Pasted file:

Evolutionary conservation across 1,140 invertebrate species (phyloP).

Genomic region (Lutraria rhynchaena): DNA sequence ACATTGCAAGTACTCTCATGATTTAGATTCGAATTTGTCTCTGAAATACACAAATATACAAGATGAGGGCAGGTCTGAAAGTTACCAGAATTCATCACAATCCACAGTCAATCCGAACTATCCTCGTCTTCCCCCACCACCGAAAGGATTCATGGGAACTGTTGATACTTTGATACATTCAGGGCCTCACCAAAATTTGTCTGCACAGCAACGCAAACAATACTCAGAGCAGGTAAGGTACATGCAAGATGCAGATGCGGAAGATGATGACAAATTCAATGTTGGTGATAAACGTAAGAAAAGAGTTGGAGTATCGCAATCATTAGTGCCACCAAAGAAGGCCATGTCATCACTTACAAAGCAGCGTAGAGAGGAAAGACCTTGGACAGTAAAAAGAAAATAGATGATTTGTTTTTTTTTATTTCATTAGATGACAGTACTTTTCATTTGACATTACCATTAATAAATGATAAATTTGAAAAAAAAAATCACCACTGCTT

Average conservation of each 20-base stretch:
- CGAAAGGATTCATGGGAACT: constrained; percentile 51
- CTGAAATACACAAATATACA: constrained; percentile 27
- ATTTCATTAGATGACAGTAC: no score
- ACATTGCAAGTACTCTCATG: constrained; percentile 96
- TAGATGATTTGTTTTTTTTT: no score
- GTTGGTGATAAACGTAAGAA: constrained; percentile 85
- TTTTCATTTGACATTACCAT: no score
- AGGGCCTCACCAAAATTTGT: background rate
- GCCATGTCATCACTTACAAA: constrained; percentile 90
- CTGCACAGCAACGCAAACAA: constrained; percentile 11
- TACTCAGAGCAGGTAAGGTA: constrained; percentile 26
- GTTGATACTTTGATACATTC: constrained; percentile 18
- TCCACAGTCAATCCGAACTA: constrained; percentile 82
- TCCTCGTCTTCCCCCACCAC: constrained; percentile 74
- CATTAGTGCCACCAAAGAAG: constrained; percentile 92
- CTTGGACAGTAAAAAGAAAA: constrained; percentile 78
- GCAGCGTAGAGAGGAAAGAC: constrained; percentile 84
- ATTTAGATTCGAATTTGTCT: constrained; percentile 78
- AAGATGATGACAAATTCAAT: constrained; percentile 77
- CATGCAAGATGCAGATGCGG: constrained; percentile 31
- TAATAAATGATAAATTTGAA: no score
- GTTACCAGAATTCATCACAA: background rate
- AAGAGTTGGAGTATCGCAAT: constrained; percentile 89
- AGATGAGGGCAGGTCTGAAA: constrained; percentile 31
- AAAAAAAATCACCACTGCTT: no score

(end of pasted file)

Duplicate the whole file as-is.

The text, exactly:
Evolutionary conservation across 1,140 invertebrate species (phyloP).

Genomic region (Lutraria rhynchaena): DNA sequence ACATTGCAAGTACTCTCATGATTTAGATTCGAATTTGTCTCTGAAATACACAAATATACAAGATGAGGGCAGGTCTGAAAGTTACCAGAATTCATCACAATCCACAGTCAATCCGAACTATCCTCGTCTTCCCCCACCACCGAAAGGATTCATGGGAACTGTTGATACTTTGATACATTCAGGGCCTCACCAAAATTTGTCTGCACAGCAACGCAAACAATACTCAGAGCAGGTAAGGTACATGCAAGATGCAGATGCGGAAGATGATGACAAATTCAATGTTGGTGATAAACGTAAGAAAAGAGTTGGAGTATCGCAATCATTAGTGCCACCAAAGAAGGCCATGTCATCACTTACAAAGCAGCGTAGAGAGGAAAGACCTTGGACAGTAAAAAGAAAATAGATGATTTGTTTTTTTTTATTTCATTAGATGACAGTACTTTTCATTTGACATTACCATTAATAAATGATAAATTTGAAAAAAAAAATCACCACTGCTT

Average conservation of each 20-base stretch:
- CGAAAGGATTCATGGGAACT: constrained; percentile 51
- CTGAAATACACAAATATACA: constrained; percentile 27
- ATTTCATTAGATGACAGTAC: no score
- ACATTGCAAGTACTCTCATG: constrained; percentile 96
- TAGATGATTTGTTTTTTTTT: no score
- GTTGGTGATAAACGTAAGAA: constrained; percentile 85
- TTTTCATTTGACATTACCAT: no score
- AGGGCCTCACCAAAATTTGT: background rate
- GCCATGTCATCACTTACAAA: constrained; percentile 90
- CTGCACAGCAACGCAAACAA: constrained; percentile 11
- TACTCAGAGCAGGTAAGGTA: constrained; percentile 26
- GTTGATACTTTGATACATTC: constrained; percentile 18
- TCCACAGTCAATCCGAACTA: constrained; percentile 82
- TCCTCGTCTTCCCCCACCAC: constrained; percentile 74
- CATTAGTGCCACCAAAGAAG: constrained; percentile 92
- CTTGGACAGTAAAAAGAAAA: constrained; percentile 78
- GCAGCGTAGAGAGGAAAGAC: constrained; percentile 84
- ATTTAGATTCGAATTTGTCT: constrained; percentile 78
- AAGATGATGACAAATTCAAT: constrained; percentile 77
- CATGCAAGATGCAGATGCGG: constrained; percentile 31
- TAATAAATGATAAATTTGAA: no score
- GTTACCAGAATTCATCACAA: background rate
- AAGAGTTGGAGTATCGCAAT: constrained; percentile 89
- AGATGAGGGCAGGTCTGAAA: constrained; percentile 31
- AAAAAAAATCACCACTGCTT: no score